We just learned that Facebook plans to dramatically change the way people receive their favorite news via the social media’s news-feed feature by allowing users to rank their news-sources. In theory, it doesn’t sound bad at all, i.e. Facebook is trying to fight fake news outlets (like CNN maybe?) consulting the users about the respective news outlets trustworthiness.
Facebook’s boss Mark Zuckerberg wrote on Friday:
“We decided that having the community determine which sources are broadly trusted would be most objective. There’s too much sensationalism, misinformation and polarization in the world today. The hard question we’ve struggled with is how to decide what news sources are broadly trusted in a world with so much division.”
That begs the question: since when is Facebook’s business to decide what the average user reads or from where gets his/her information ? Facebook is suppose to be a social media platform, a free market of sorts, where people meet other people and share information. Who died and made Zuckerberg censor in chief? This is not his business. Facebook’s CEO went further:
“This update will not change the amount of news you see on Facebook. It will only shift the balance of news you see towards sources that are determined to be trusted by the community.”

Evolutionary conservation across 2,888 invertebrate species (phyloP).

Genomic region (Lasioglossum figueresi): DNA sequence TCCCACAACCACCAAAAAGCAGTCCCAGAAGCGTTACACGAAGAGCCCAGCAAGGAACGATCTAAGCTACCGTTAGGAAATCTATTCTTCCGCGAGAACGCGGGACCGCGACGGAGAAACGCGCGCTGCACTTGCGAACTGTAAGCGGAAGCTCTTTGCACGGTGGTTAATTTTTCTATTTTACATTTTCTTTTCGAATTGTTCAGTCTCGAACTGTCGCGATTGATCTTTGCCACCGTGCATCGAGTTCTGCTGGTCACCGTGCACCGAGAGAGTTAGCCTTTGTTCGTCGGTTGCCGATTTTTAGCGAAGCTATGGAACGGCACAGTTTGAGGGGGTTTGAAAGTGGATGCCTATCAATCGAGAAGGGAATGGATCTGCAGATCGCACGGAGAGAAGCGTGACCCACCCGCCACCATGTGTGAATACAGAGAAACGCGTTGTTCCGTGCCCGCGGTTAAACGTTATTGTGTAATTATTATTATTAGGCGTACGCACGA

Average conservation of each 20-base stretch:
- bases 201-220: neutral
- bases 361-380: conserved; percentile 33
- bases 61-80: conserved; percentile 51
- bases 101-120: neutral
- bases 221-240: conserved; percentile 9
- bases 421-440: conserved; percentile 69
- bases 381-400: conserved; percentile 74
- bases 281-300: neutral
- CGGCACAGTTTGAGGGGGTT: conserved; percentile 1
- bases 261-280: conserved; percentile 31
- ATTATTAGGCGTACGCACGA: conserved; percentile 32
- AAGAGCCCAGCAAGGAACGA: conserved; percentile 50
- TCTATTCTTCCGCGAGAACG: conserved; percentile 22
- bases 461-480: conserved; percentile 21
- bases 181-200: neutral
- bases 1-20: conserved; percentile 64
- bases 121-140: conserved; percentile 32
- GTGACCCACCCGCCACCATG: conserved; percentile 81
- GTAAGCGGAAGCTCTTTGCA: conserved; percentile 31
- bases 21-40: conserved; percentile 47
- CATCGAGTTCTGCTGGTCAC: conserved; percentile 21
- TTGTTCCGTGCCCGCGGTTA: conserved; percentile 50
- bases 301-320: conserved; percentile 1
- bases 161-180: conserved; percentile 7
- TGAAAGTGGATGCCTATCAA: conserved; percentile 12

The next question: what “community”? Snopes or other ultra-progressive-left wing organization? Facebook ranking “fake news” is an oxymoron. If Facebook is serious about letting users to determine which news source they trust, the already have the perfect system for that: like/follow. Basically, you let people vote with their likes/traffic. But no, Facebook will now go on a frenzy, de-ranking non-mainstream news websites based on an occult user-survey so-called system, which will supposedly discover “broadly trusted” outlets. You see where this is going, right? Here’s Lord Zucc again:
We decided that having the community determine which sources are broadly trusted would be most objective. Here’s how this will work. As part of our ongoing quality surveys, we will now ask people whether they’re familiar with a news source and, if so, whether they trust that source. The idea is that some news organizations are only trusted by their readers or watchers, and others are broadly trusted across society even by those who don’t follow them directly. (We eliminate from the sample those who aren’t familiar with a source, so the output is a ratio of those who trust the source to those who are familiar with it.)
What this really means is that Facebook doesn’t care what you like; also, they consider you stupid, and obviously you need to be force-fed “quality journalism” (like NYT or WAPO) instead of being free to choose the websites you like.